2. That’s not even full force – there’s much more potential in HaD comments ;-P I don’t mind, I will get those comments anyway, if not here then on Reddit/HN/.//AIB/…, so I just practice responding to them. In the end, sometimes it’s people having some kind of legitimate criticism, just wrapped the wrong way – often it’s just people grumbling, but I believe you need to learn to differentiate.

  3. As far as what it looks like, I would have gone totally retro and configured it like the old ‘brick’ cellphones back in the 80’s (or whenever it was) [img]https://www.google.co.uk/url?sa=i&rct=j&q=&esrc=s&source=images&cd=&cad=rja&uact=8&ved=2ahUKEwiOrP-mnP3eAhWixIUKHVhPBBwQjRx6BAgBEAU&url=http%3A%2F%2Fwww.dudeiwantthat.com%2Fgear%2Fphones%2Fretro-thick-brick-cell-phone.asp&psig=AOvVaw27Df4Nh2JVRlVKbPm9iLNh&ust=1543705242786219[/img]

  4. Great work!

    I like how the people at postmarketOS are porting the Zerophone UI to their codebase. That’s a great opportunity for collaboration between Linux-in-a-phone developers.

  5. Hello! I greatly appreciated the video, it was quite educational. I similarly experimented with a raspberry pi with different power sources and came across similar issues to which you address in your video. In the end, personally, I ended up just using a usb power bank brick (about $5 from microcenter), as they’re disposable and will get through airport security easier than a lipo battery solution. I fly kites and take photos with a raspberry pi. See https://kite.zakz.info for information if you are curious, and feel free to reach out to me. Best of luck with the zerophone!

    1. it’s not *that* bad, there are various portable devices that can be done even with Pi’s power consumption – and it’s not the worst out there by any means, there’s loads of boards whose makers have paid *significantly less* attention to power consumption. Granted, sleep would be nice to have, but not realistic at this point. Also, with software support and community you get, you save a lot of development time which you could’ve wasted on making a random SBC working with a usecase that the makers didn’t care about. I think the only worthwhile contender is Beagle stuff, and I personally can’t wait to try it out once I have a usecase (which hopefully will be an OSHW CPU board for ZeroPhone =) )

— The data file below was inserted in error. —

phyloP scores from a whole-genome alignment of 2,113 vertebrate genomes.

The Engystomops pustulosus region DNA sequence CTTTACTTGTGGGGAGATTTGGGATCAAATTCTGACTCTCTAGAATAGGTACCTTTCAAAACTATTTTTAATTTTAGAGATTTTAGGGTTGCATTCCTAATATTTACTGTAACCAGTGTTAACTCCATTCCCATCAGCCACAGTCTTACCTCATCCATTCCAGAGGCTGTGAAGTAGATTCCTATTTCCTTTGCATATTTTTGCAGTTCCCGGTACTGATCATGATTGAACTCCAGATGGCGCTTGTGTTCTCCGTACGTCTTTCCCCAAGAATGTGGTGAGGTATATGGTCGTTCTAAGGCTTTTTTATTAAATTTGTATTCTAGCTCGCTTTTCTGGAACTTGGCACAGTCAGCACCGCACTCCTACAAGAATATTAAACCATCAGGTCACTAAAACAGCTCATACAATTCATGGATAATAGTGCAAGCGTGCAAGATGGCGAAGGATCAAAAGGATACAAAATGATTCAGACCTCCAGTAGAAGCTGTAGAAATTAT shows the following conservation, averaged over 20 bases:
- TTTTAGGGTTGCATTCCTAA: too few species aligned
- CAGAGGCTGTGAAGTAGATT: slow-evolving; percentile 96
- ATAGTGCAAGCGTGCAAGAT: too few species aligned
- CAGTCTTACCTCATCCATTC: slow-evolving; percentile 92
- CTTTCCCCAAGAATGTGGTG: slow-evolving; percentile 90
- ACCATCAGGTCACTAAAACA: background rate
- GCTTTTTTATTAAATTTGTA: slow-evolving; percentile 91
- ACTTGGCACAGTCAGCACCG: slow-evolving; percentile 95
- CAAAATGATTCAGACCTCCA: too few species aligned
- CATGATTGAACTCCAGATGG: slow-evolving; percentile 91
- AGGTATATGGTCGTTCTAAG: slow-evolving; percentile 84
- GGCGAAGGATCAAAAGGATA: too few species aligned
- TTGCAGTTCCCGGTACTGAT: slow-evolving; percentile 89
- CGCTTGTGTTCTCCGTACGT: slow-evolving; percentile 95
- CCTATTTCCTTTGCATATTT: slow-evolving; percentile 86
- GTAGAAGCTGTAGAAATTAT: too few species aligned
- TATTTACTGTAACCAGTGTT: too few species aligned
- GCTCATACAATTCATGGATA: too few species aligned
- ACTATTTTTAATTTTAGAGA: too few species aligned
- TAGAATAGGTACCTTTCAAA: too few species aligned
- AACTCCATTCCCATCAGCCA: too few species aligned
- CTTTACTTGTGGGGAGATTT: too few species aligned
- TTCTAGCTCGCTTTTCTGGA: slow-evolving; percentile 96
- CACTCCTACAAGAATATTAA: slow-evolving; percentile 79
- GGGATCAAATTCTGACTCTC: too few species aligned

BTW, if you’re interested to know what ZP does to push as much power out as possible, here’s the writeup on hardware: https://hackaday.io/project/19035/log/69596 If you’re still interested

  6. I’d be a lot more hopeful that the video might contain some insightful content if ti weren’t for the big “Wires Suck” display behind her. As the population density of wireless consumer electronics (and thus the interference problem) becomes greater and greater I am coming more and more to the conclusion that going without wires is overrated.

    1. That was tongue-in-cheek, of course – you can’t really avoid wires when building your own portable devices, so might as well mention problems you’ll encounter, I believe there are some untold things that need to be known (and I would’ve told more if it weren’t for the time limit). I’ve had my own fair share of problems with WiFi/Bluetooth and other wireless tech, so I don’t seriously hate wires, I just know their limitations.

    2. Going without wires means you can’t use that device in a secure environment.

      If you’ve ever seen an “illegal transmitter detected” alarm go off because of a Bluetooth mouse or keyboard, you’ll know the headaches [and paperwork] a security breach create.